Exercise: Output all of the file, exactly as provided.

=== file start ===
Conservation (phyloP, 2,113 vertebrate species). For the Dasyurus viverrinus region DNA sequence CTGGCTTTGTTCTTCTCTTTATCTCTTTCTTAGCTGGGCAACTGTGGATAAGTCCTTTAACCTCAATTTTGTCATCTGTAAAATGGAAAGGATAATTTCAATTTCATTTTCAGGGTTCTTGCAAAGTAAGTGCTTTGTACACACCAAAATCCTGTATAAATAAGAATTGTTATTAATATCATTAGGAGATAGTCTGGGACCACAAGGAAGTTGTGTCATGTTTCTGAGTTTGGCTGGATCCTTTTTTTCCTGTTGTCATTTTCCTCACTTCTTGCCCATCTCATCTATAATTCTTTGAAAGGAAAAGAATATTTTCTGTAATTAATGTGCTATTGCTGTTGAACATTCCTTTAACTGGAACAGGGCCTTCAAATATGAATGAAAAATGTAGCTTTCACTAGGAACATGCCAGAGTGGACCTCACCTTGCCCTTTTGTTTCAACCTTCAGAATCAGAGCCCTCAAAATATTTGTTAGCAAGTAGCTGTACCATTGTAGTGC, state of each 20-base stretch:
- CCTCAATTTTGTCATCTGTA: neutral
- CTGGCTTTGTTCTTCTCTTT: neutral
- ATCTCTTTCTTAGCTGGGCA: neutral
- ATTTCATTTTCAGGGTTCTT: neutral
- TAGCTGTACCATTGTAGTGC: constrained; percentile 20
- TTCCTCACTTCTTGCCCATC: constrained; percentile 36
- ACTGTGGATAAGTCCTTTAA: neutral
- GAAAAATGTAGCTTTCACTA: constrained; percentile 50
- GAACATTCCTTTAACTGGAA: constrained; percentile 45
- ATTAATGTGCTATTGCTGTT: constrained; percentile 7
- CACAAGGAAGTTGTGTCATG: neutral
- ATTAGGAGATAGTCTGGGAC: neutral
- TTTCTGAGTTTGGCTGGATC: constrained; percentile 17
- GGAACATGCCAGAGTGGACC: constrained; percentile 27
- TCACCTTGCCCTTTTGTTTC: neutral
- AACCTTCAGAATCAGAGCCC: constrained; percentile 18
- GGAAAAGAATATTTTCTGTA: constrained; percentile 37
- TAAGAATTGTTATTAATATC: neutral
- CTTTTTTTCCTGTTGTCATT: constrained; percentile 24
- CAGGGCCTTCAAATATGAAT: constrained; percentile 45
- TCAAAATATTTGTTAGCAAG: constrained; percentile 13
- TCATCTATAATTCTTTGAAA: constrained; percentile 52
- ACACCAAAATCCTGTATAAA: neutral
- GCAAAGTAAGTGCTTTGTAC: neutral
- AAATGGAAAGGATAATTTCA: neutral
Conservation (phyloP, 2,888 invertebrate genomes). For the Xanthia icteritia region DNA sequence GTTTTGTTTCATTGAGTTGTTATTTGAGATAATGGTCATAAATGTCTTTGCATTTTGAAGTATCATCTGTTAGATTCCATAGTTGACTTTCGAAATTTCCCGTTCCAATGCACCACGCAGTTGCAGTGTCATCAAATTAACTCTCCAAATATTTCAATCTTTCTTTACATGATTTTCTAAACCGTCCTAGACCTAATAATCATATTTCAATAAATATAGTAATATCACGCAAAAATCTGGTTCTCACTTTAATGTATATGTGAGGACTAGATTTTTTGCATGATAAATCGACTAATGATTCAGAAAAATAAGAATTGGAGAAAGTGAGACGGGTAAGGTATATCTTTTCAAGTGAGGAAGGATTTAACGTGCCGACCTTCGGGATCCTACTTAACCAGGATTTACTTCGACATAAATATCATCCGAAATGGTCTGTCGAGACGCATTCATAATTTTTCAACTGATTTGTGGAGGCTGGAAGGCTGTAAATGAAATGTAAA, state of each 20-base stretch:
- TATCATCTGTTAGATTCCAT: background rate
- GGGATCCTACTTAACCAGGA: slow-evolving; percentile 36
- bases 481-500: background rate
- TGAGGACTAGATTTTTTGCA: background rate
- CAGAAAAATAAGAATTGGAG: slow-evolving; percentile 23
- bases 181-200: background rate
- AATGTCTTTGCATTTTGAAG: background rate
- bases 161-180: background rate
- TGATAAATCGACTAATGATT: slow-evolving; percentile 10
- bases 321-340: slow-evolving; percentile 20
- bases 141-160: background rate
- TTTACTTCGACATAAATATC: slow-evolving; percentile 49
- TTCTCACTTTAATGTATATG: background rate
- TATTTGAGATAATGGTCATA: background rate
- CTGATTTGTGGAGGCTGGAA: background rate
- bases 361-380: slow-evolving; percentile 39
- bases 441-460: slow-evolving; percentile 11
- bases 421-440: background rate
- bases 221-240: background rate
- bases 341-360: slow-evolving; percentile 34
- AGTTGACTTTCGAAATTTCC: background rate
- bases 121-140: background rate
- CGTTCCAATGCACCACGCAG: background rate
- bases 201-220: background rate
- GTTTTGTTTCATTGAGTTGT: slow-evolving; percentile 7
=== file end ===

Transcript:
Conservation (phyloP, 2,113 vertebrate species). For the Dasyurus viverrinus region DNA sequence CTGGCTTTGTTCTTCTCTTTATCTCTTTCTTAGCTGGGCAACTGTGGATAAGTCCTTTAACCTCAATTTTGTCATCTGTAAAATGGAAAGGATAATTTCAATTTCATTTTCAGGGTTCTTGCAAAGTAAGTGCTTTGTACACACCAAAATCCTGTATAAATAAGAATTGTTATTAATATCATTAGGAGATAGTCTGGGACCACAAGGAAGTTGTGTCATGTTTCTGAGTTTGGCTGGATCCTTTTTTTCCTGTTGTCATTTTCCTCACTTCTTGCCCATCTCATCTATAATTCTTTGAAAGGAAAAGAATATTTTCTGTAATTAATGTGCTATTGCTGTTGAACATTCCTTTAACTGGAACAGGGCCTTCAAATATGAATGAAAAATGTAGCTTTCACTAGGAACATGCCAGAGTGGACCTCACCTTGCCCTTTTGTTTCAACCTTCAGAATCAGAGCCCTCAAAATATTTGTTAGCAAGTAGCTGTACCATTGTAGTGC, state of each 20-base stretch:
- CCTCAATTTTGTCATCTGTA: neutral
- CTGGCTTTGTTCTTCTCTTT: neutral
- ATCTCTTTCTTAGCTGGGCA: neutral
- ATTTCATTTTCAGGGTTCTT: neutral
- TAGCTGTACCATTGTAGTGC: constrained; percentile 20
- TTCCTCACTTCTTGCCCATC: constrained; percentile 36
- ACTGTGGATAAGTCCTTTAA: neutral
- GAAAAATGTAGCTTTCACTA: constrained; percentile 50
- GAACATTCCTTTAACTGGAA: constrained; percentile 45
- ATTAATGTGCTATTGCTGTT: constrained; percentile 7
- CACAAGGAAGTTGTGTCATG: neutral
- ATTAGGAGATAGTCTGGGAC: neutral
- TTTCTGAGTTTGGCTGGATC: constrained; percentile 17
- GGAACATGCCAGAGTGGACC: constrained; percentile 27
- TCACCTTGCCCTTTTGTTTC: neutral
- AACCTTCAGAATCAGAGCCC: constrained; percentile 18
- GGAAAAGAATATTTTCTGTA: constrained; percentile 37
- TAAGAATTGTTATTAATATC: neutral
- CTTTTTTTCCTGTTGTCATT: constrained; percentile 24
- CAGGGCCTTCAAATATGAAT: constrained; percentile 45
- TCAAAATATTTGTTAGCAAG: constrained; percentile 13
- TCATCTATAATTCTTTGAAA: constrained; percentile 52
- ACACCAAAATCCTGTATAAA: neutral
- GCAAAGTAAGTGCTTTGTAC: neutral
- AAATGGAAAGGATAATTTCA: neutral
Conservation (phyloP, 2,888 invertebrate genomes). For the Xanthia icteritia region DNA sequence GTTTTGTTTCATTGAGTTGTTATTTGAGATAATGGTCATAAATGTCTTTGCATTTTGAAGTATCATCTGTTAGATTCCATAGTTGACTTTCGAAATTTCCCGTTCCAATGCACCACGCAGTTGCAGTGTCATCAAATTAACTCTCCAAATATTTCAATCTTTCTTTACATGATTTTCTAAACCGTCCTAGACCTAATAATCATATTTCAATAAATATAGTAATATCACGCAAAAATCTGGTTCTCACTTTAATGTATATGTGAGGACTAGATTTTTTGCATGATAAATCGACTAATGATTCAGAAAAATAAGAATTGGAGAAAGTGAGACGGGTAAGGTATATCTTTTCAAGTGAGGAAGGATTTAACGTGCCGACCTTCGGGATCCTACTTAACCAGGATTTACTTCGACATAAATATCATCCGAAATGGTCTGTCGAGACGCATTCATAATTTTTCAACTGATTTGTGGAGGCTGGAAGGCTGTAAATGAAATGTAAA, state of each 20-base stretch:
- TATCATCTGTTAGATTCCAT: background rate
- GGGATCCTACTTAACCAGGA: slow-evolving; percentile 36
- bases 481-500: background rate
- TGAGGACTAGATTTTTTGCA: background rate
- CAGAAAAATAAGAATTGGAG: slow-evolving; percentile 23
- bases 181-200: background rate
- AATGTCTTTGCATTTTGAAG: background rate
- bases 161-180: background rate
- TGATAAATCGACTAATGATT: slow-evolving; percentile 10
- bases 321-340: slow-evolving; percentile 20
- bases 141-160: background rate
- TTTACTTCGACATAAATATC: slow-evolving; percentile 49
- TTCTCACTTTAATGTATATG: background rate
- TATTTGAGATAATGGTCATA: background rate
- CTGATTTGTGGAGGCTGGAA: background rate
- bases 361-380: slow-evolving; percentile 39
- bases 441-460: slow-evolving; percentile 11
- bases 421-440: background rate
- bases 221-240: background rate
- bases 341-360: slow-evolving; percentile 34
- AGTTGACTTTCGAAATTTCC: background rate
- bases 121-140: background rate
- CGTTCCAATGCACCACGCAG: background rate
- bases 201-220: background rate
- GTTTTGTTTCATTGAGTTGT: slow-evolving; percentile 7